A mushroom brush is a inexpensive kitchen tool for cleaning mushrooms and other delicate food items.
The bristles are usually a synthetic material such as nylon, but you can also get natural. The bristles will be very soft, so that they don’t scrape off or gouge the skin of the mushroom. A toothbrush would be too strong (aside from the fact that you wouldn’t want to use something that was routinely in someone’s mouth.)
The brushes can be round or rectangular. The cap of the brush usually doubles as the handle. You may, though, see a few with actual long handles.
The brushes are washable.
Commercially, mushrooms are grown on top of sterilized compost made from manure. Bits of that can get stuck onto the skin of a mushroom. The purpose of a mushroom brush with mushrooms was to get apparent “dirt” such as that growing material off them in a way that didn’t involve water, owing to the persistent myth that mushrooms shouldn’t be washed with water, as they would absorb water.
The advice these days is to just go ahead and wash mushrooms.
“I was skeptical about the mushrooms-absorb-water idea and so did the soaking experiments with standard white mushrooms for “The Curious Cook” back in 1990. I’ve since tried a number of others, and if you make sure to shake the water out of the nooks, fresh mushrooms absorb little if any water. I’d also say that since they’re already around 90% water, a little more or less isn’t going to make much of a practical difference in the subsequent cooking. Now losing flavor to the water is a different question, and it’s possible that you might lose savory amino acids (aroma molecules tend not to be soluble in water). Even here, though, the amino acids are inside cells, and most cells are not going to be breached by surface exposure to water. So I wash my mushrooms with a clear conscience.” — McGee, Harold. McGee, Harold. Thread: A clean ‘shroom is a happy ‘shroom. Cheftalk.com Cooking Forums. 14 December 2005. Retrieved August 2010 from http://www.cheftalk.com/forum/thread/15774/a-clean-shroom-is-a-happy-shroom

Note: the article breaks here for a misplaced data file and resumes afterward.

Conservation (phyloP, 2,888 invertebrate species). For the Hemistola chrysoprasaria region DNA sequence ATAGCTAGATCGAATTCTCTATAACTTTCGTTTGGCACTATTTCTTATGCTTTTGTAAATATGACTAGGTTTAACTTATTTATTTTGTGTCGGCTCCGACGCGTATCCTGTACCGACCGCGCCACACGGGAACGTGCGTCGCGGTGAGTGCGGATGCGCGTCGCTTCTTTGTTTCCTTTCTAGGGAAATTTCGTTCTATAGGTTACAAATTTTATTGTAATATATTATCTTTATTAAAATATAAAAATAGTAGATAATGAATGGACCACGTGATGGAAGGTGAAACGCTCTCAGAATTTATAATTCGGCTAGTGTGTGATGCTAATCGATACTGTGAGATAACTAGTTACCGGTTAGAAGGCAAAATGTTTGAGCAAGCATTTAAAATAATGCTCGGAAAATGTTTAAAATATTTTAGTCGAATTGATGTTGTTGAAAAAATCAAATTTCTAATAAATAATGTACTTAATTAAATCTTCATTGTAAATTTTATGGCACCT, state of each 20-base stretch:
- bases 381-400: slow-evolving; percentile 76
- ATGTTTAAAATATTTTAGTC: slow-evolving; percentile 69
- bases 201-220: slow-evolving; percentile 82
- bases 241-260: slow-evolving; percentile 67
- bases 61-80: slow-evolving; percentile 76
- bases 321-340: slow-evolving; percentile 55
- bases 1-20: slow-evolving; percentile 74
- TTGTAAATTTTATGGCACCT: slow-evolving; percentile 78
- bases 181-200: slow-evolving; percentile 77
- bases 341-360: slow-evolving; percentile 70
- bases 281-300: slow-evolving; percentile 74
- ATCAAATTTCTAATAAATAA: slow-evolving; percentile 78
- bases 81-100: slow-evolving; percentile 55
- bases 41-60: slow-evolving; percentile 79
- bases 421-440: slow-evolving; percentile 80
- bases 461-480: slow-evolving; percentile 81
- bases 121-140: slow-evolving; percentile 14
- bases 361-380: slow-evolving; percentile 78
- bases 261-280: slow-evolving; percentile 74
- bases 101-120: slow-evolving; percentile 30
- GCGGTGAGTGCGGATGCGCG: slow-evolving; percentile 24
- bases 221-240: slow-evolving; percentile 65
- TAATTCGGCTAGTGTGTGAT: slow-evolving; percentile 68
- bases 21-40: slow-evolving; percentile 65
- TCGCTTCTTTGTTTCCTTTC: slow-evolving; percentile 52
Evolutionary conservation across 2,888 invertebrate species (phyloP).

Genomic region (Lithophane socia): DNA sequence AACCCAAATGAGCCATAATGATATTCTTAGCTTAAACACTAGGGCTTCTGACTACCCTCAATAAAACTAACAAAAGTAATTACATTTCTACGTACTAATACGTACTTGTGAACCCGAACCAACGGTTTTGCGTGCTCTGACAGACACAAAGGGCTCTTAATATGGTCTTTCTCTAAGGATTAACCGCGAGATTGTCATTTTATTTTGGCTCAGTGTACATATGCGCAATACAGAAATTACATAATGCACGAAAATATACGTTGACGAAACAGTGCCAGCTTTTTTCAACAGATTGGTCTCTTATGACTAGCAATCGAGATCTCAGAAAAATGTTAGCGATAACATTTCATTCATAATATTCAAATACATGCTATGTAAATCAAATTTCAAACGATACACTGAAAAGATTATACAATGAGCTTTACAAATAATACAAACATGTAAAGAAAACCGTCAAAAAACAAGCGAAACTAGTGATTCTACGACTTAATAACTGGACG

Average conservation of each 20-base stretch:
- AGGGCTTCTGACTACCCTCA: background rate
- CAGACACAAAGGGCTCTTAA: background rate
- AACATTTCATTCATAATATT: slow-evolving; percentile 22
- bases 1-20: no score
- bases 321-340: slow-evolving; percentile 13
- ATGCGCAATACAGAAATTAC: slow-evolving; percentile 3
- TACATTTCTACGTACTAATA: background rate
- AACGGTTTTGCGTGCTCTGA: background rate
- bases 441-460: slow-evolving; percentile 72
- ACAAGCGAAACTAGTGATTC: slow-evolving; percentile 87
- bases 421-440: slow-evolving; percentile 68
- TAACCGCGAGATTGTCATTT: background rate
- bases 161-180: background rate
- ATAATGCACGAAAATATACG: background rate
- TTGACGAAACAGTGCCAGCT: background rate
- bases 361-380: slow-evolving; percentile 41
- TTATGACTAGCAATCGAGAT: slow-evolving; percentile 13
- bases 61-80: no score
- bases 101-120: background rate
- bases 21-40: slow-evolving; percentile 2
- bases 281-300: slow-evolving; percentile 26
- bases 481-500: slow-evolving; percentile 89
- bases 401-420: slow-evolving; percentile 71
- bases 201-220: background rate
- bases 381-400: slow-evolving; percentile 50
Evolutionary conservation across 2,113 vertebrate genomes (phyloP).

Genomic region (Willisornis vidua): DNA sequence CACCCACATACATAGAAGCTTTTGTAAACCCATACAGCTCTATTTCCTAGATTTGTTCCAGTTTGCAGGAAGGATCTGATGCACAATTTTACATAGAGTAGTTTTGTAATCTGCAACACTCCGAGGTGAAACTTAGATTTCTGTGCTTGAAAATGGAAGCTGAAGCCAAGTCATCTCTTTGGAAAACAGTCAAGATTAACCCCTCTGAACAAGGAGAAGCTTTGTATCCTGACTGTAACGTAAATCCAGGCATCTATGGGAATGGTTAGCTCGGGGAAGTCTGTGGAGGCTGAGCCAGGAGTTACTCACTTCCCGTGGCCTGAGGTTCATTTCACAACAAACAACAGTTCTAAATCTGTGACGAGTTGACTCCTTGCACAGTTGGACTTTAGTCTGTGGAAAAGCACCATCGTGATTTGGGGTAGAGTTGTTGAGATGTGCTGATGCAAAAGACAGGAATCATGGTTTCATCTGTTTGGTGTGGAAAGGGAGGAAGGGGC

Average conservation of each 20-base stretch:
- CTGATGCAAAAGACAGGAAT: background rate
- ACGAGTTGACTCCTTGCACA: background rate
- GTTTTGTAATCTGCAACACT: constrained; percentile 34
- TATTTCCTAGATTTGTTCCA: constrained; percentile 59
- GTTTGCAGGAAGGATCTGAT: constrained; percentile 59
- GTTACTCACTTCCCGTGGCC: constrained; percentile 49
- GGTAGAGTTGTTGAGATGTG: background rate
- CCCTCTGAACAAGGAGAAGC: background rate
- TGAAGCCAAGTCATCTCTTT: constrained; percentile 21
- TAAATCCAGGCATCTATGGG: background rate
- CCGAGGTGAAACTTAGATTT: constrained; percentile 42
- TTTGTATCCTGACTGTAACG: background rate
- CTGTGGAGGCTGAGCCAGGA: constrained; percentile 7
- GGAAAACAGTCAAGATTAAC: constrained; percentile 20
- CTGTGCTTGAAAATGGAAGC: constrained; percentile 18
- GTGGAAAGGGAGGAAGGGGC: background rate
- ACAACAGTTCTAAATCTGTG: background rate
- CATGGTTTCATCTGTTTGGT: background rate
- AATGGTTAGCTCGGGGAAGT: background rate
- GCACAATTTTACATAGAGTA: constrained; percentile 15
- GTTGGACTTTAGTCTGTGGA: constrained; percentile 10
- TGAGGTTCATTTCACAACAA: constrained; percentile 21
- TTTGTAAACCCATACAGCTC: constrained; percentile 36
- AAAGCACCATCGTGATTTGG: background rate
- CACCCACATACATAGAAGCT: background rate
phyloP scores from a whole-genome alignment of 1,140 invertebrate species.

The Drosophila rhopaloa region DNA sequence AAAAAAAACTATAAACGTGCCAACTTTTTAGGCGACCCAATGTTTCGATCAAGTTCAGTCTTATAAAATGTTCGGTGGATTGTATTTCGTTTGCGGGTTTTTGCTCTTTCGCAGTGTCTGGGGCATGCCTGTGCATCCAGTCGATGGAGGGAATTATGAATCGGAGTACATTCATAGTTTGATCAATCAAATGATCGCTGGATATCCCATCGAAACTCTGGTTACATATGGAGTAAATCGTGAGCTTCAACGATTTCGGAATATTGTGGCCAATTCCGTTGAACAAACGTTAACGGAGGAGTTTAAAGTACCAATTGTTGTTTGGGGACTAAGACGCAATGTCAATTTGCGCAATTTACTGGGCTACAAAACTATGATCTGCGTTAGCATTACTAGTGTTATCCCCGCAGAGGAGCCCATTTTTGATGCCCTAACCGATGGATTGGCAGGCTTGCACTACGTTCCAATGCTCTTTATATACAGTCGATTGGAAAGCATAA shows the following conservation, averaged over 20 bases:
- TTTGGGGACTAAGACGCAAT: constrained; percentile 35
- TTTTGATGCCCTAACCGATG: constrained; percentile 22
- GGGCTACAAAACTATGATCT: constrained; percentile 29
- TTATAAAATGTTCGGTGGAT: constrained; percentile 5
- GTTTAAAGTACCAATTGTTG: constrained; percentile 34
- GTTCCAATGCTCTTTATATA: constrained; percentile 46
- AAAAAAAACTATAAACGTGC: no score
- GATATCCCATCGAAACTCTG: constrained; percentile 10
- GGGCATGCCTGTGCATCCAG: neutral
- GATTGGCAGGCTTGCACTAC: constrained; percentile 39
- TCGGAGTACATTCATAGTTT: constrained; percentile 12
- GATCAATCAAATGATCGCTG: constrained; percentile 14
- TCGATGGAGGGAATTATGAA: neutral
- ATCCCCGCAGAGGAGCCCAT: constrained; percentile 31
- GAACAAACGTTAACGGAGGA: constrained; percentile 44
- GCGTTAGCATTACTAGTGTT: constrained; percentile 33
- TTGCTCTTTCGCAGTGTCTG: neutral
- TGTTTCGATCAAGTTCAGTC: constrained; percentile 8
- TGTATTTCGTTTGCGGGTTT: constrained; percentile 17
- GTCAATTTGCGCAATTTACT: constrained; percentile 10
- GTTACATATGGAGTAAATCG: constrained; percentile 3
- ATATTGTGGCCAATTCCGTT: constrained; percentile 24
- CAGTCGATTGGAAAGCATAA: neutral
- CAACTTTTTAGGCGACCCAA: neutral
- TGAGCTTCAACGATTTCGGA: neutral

The chef Jacques Pepin and the TV personality Alton Brown also back McGee on this.
And there’s probably not too much doubt that food safety professionals today would recommend washing mushrooms. Their worry would probably not necessarily be a visible speck of “dirt”, as it would be listeria, salmonella, and all kinds of other nasties that mushrooms could be cross-contaminated with in transit at food depots after leaving their sterile growing environments.
There is literally nothing, though, which says you cannot use your mushroom brush as an aid while washing your mushrooms, thereby getting off both unseen contaminants and visible dirt.
Some people purchase mushroom brushes specifically for the specific purpose of brushing dust off indoor plant leaves.
To clean rehydrated mushrooms, rub the pieces with your fingers, then rinse.
Pastry brush. Paper napkin or paper towel. Or, just rinse under water.
Cloake, Felicity. Should you wash mushrooms? Manchester: The Guardian. 18 January 2010.
|↑1||McGee, Harold. Thread: A clean ‘shroom is a happy ‘shroom. Cheftalk.com Cooking Forums. 14 December 2005. Retrieved August 2010 from http://www.cheftalk.com/forum/thread/15774/a-clean-shroom-is-a-happy-shroom|